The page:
At the end of June nearly 1/4 of all homeowners with mortgages owed more on their homes than the home was worth.
Some 24% of owner-occupied homes had mortgage debt that exceeded the values of those homes at the end of June, according to data from Equifax and Moody’s Economy.com. That number rises to 32% when looking at the share of homeowners with mortgages that don’t have equity left in their homes.
Overall, 16 million homeowners are “upside-down” on their mortgages, up from 10 million, or 15% of owner-occupied homes, one year ago.
Nearly 10% of owner-occupied homes now have mortgage debt with loan-to-value ratios of at least 125%, and roughly half of those homes have mortgage debt with loan-to-value ratios of 150% or more.
Negative equity is a crucial element in the foreclosure crisis. The Boston Federal Reserve had this to say on the matter.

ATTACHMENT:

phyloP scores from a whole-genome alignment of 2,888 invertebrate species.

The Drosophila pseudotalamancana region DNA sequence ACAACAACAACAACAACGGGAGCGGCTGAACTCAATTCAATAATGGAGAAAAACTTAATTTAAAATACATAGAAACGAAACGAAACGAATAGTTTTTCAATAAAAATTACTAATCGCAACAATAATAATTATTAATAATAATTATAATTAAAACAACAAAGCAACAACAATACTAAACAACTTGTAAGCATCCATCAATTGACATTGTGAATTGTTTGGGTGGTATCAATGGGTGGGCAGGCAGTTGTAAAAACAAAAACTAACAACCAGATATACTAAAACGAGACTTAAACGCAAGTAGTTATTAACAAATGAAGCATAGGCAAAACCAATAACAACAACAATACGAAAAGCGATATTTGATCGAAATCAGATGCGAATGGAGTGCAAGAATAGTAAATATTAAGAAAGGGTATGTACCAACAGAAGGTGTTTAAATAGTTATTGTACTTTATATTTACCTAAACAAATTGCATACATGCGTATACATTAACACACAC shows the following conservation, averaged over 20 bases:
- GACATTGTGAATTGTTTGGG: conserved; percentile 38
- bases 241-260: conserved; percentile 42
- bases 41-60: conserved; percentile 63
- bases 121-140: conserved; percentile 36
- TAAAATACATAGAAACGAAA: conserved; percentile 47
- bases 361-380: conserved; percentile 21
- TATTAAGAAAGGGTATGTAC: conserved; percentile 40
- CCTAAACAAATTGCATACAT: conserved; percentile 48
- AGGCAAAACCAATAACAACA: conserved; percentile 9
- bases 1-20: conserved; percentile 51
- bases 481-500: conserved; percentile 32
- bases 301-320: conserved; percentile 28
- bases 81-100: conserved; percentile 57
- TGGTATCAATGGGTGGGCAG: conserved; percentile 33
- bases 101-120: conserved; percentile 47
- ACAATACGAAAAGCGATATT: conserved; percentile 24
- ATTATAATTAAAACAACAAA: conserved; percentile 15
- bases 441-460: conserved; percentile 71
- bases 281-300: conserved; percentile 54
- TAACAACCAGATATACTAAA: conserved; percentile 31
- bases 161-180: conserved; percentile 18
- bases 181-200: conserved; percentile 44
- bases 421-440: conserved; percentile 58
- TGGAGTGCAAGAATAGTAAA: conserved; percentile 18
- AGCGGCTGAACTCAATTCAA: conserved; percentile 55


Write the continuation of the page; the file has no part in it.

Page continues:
negative equity is a necessary condition for foreclosure; people rarely lose their homes when they enjoy positive equity....
The empirical evidence on the role of negative equity in causing foreclosures is over-whelming and incontrovertible. Household-level studies show that the foreclosure hazard for homeowners with positive equity is extremely small but rises rapidly as equity approaches and falls below zero.
With that in mind, consider what the Deutsche Bank had to say today about America's real estate situation.
(Bloomberg) -- Almost half of U.S. homeowners with a mortgage are likely to owe more than their properties are worth before the housing recession ends, Deutsche Bank AG said.
The percentage of “underwater” loans may rise to 48 percent, or 25 million homes, as prices drop through the first quarter of 2011, Karen Weaver and Ying Shen, analysts in New York at Deutsche Bank, wrote in a report today.
Let that sink in for a moment: half of all mortgaged homes will be underwater before the economy starts turning around for Main Street. 25 million homes will be at risk of foreclosure.
I guess Deutsche Bank didn't get the memo about the Green Shoots.